Article written

  • on 08.05.2014
  • at 04:00 PM
  • by Kevin Hind

Including Women in Africa’s Economic Growth: A Conversation with Bineta Diop 0

Such a voice has never been so necessary: while world leaders and captains of industry converge on Nigeria’s capital, more than 200 schoolgirls have been kidnapped by Islamist extremist group Boko Haram in the country’s northeast. Boko Haram’s tactics, as well as popular outrage over the Nigerian government’s slow response and deceptions about rescue operations, have cast a pall over WEFA’s opening on 7 May.

Ms Diop, founder of the NGO Femmes Africa Solidarité, is a leading global advocate for women’s rights and development in Africa. Her success in innovating gender-focused solutions to the continent’s most pressing challenges gained Ms Diop a Time 100 recognition and an appointment as the African Union’s Special Envoy on Women, Peace and Security.

It also led to the Senegalese native being selected as WEFA 2014’s unique female co-chair for its first conference in West Africa.  “I have been following WEF for many years, since their first engagement in Africa, and pushing for greater inclusion of gender issues on the agenda,” she tells This is Africa.

Diop was an early voice connecting women’s social issues to economic affairs first around the issue of HIV-Aids, and then with regards to peace-building activities in conflict zones.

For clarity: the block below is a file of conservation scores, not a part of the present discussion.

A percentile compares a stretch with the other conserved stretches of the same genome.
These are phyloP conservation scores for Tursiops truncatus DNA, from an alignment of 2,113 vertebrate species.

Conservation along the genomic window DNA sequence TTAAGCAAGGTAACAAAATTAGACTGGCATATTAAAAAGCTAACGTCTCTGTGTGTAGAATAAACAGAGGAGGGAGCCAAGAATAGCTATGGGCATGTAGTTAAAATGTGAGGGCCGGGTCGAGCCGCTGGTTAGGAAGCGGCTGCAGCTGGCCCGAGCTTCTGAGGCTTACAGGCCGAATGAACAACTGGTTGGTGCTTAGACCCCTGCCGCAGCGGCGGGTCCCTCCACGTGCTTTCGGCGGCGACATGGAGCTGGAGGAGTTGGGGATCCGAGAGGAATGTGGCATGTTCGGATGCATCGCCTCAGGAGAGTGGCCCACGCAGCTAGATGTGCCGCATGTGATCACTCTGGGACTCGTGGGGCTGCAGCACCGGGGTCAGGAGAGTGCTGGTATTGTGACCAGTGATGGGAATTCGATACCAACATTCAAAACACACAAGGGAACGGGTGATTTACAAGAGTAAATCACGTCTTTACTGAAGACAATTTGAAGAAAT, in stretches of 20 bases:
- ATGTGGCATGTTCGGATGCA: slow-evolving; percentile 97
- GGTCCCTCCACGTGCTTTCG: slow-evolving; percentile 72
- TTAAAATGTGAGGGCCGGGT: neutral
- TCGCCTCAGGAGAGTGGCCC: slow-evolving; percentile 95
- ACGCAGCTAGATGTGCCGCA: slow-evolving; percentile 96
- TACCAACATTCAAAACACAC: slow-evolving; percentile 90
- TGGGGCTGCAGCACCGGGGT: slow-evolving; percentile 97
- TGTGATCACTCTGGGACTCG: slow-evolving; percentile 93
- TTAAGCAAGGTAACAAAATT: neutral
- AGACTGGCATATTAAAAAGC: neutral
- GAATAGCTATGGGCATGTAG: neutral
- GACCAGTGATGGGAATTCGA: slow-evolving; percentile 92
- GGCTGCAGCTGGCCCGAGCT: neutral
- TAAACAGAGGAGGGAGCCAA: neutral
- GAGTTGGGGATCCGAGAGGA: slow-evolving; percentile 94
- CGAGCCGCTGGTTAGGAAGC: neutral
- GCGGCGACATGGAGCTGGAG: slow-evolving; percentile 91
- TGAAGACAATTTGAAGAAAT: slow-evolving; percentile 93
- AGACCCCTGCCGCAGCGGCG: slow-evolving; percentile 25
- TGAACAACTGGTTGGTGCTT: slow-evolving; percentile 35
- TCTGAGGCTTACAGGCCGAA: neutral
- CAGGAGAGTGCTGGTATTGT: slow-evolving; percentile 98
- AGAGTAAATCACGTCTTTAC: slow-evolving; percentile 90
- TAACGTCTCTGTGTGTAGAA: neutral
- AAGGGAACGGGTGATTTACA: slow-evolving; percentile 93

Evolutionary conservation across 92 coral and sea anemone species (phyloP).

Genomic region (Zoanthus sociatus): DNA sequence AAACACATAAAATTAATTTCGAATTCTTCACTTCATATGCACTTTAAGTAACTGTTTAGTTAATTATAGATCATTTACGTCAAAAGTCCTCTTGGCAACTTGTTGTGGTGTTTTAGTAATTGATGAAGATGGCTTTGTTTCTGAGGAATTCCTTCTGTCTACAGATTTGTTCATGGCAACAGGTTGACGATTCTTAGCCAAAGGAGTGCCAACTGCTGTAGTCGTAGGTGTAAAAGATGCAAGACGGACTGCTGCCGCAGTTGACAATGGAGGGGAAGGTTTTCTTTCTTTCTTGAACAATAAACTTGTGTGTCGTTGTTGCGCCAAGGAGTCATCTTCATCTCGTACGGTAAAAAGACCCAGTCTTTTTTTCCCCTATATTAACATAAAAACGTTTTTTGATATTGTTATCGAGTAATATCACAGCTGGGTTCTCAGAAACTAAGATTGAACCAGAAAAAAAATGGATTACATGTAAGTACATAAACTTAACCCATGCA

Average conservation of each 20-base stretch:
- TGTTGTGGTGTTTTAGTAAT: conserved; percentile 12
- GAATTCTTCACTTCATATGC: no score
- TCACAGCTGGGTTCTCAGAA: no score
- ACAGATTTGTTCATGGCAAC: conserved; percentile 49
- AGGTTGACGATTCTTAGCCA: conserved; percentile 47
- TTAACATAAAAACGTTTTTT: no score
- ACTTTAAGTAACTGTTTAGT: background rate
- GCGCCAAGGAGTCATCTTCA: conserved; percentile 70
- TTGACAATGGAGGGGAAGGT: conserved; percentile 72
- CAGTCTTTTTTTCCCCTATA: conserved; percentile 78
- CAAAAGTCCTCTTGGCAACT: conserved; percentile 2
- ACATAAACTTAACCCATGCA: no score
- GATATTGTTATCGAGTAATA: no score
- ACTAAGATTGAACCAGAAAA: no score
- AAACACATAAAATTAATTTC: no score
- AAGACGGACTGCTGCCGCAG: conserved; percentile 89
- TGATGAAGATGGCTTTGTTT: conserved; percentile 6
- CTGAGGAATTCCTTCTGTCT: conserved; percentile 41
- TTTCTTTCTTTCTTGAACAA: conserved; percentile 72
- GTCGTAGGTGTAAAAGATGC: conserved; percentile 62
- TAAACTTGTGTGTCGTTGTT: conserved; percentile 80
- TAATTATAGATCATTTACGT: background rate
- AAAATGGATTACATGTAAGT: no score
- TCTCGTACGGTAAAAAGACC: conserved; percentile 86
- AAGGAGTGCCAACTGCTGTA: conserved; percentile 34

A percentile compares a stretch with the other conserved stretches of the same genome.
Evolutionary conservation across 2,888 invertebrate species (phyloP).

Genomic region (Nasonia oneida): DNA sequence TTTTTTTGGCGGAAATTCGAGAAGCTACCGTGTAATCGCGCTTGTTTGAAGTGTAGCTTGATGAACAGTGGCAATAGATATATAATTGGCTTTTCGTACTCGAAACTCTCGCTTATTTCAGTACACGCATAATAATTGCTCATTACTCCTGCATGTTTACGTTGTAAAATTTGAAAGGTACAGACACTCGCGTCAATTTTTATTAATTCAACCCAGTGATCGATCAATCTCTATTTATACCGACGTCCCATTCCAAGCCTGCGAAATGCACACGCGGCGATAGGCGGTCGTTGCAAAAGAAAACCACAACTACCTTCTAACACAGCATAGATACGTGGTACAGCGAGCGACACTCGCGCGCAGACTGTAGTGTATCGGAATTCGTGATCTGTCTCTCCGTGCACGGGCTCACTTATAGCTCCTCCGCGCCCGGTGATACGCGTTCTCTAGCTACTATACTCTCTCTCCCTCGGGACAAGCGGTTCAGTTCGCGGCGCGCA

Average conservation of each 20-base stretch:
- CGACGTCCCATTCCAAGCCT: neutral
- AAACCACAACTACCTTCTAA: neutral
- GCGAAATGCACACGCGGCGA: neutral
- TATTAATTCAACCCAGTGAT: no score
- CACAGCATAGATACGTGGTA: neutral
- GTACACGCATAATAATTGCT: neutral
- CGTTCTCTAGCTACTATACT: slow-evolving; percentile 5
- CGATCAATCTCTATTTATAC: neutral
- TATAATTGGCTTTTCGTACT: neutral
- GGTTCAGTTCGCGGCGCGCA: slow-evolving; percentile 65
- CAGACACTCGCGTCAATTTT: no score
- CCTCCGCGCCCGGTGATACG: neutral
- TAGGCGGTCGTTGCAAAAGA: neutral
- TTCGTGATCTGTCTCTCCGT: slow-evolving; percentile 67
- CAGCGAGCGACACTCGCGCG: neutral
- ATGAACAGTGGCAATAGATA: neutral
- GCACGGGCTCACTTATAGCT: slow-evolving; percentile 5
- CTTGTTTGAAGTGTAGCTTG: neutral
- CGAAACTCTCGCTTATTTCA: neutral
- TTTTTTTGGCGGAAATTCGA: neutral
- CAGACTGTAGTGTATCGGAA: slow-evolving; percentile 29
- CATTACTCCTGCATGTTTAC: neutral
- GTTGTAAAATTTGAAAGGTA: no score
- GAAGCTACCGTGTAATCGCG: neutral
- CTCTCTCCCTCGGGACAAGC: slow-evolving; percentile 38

“We attracted some attention [at the WEF] 15 years back discussing the impact of HIV on the private sector, in terms of labour output. More and more they also realised the impact of security issues on the business world,” she says.

“There was a huge gap in Africa for women’s empowerment in post-conflict reconstruction. We started saying that effective economic reconstruction in countries needs to include investment in women.”

Ms Diop explains that she and others have since pressed for women’s empowerment across all economic sectors in Africa, especially agriculture. While women represent 70 percent of Africa’s agricultural labour force and produce around 90 percent of all food, they are often subject to strenuous working conditions and large wage inequality gender gaps. Women in African agriculture are also increasingly vulnerable to economic displacement from land grabs due to undocumented property rights.

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